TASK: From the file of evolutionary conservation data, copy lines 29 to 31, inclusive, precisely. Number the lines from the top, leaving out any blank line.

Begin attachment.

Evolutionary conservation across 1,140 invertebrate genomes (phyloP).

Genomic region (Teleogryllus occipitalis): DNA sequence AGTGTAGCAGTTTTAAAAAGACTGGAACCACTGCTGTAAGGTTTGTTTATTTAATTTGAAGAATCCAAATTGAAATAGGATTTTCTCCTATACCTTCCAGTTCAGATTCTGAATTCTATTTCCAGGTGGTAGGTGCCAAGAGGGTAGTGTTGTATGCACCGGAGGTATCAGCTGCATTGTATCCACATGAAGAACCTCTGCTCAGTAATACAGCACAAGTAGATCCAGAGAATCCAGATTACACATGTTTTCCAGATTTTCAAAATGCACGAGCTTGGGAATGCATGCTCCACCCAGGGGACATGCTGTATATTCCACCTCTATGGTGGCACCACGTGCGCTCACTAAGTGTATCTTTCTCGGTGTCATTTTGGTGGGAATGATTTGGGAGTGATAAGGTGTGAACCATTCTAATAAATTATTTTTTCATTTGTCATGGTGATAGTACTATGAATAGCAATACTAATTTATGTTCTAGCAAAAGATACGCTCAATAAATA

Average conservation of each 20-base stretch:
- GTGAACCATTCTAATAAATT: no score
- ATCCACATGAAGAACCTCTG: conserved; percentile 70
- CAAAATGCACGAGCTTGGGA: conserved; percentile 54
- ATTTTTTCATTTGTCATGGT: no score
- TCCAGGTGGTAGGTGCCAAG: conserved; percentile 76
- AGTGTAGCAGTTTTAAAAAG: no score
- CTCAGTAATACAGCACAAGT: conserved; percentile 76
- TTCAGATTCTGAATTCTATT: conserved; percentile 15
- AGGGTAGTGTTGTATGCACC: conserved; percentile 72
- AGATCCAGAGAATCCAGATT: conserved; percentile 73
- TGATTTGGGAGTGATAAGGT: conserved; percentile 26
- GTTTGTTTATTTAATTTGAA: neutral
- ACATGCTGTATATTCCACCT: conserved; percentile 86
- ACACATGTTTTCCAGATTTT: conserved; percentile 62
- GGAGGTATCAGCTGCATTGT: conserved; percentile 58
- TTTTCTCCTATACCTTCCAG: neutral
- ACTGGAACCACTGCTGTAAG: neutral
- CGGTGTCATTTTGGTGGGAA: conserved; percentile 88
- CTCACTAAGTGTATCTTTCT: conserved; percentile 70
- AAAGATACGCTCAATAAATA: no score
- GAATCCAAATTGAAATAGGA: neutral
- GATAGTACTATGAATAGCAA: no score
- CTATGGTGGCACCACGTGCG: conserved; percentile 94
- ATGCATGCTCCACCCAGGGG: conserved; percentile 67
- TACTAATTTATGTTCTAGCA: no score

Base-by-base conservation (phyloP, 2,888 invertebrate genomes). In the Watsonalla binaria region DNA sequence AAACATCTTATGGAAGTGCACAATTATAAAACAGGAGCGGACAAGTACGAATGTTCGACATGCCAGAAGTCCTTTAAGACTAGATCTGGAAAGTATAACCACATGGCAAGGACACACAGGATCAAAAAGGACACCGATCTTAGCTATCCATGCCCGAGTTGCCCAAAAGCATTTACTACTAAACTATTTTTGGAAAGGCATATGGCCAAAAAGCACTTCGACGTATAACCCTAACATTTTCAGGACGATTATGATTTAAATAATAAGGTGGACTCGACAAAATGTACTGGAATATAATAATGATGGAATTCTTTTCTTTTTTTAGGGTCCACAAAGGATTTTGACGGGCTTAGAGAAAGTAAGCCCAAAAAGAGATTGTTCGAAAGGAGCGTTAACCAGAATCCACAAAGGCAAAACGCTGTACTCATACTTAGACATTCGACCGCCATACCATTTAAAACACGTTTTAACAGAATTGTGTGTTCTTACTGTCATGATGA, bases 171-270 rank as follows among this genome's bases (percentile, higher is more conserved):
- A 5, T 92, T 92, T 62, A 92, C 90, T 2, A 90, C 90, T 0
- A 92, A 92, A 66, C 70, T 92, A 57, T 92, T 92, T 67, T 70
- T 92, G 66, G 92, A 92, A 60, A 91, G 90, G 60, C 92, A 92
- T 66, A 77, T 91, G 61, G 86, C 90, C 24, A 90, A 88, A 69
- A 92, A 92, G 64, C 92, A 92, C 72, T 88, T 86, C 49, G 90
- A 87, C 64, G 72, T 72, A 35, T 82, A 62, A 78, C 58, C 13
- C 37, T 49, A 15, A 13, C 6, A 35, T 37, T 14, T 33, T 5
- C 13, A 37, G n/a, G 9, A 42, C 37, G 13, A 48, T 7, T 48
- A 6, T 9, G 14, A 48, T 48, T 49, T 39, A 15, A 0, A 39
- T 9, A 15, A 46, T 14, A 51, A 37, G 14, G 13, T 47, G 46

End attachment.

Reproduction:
Base-by-base conservation (phyloP, 2,888 invertebrate genomes). In the Watsonalla binaria region DNA sequence AAACATCTTATGGAAGTGCACAATTATAAAACAGGAGCGGACAAGTACGAATGTTCGACATGCCAGAAGTCCTTTAAGACTAGATCTGGAAAGTATAACCACATGGCAAGGACACACAGGATCAAAAAGGACACCGATCTTAGCTATCCATGCCCGAGTTGCCCAAAAGCATTTACTACTAAACTATTTTTGGAAAGGCATATGGCCAAAAAGCACTTCGACGTATAACCCTAACATTTTCAGGACGATTATGATTTAAATAATAAGGTGGACTCGACAAAATGTACTGGAATATAATAATGATGGAATTCTTTTCTTTTTTTAGGGTCCACAAAGGATTTTGACGGGCTTAGAGAAAGTAAGCCCAAAAAGAGATTGTTCGAAAGGAGCGTTAACCAGAATCCACAAAGGCAAAACGCTGTACTCATACTTAGACATTCGACCGCCATACCATTTAAAACACGTTTTAACAGAATTGTGTGTTCTTACTGTCATGATGA, bases 171-270 rank as follows among this genome's bases (percentile, higher is more conserved):
- A 5, T 92, T 92, T 62, A 92, C 90, T 2, A 90, C 90, T 0
- A 92, A 92, A 66, C 70, T 92, A 57, T 92, T 92, T 67, T 70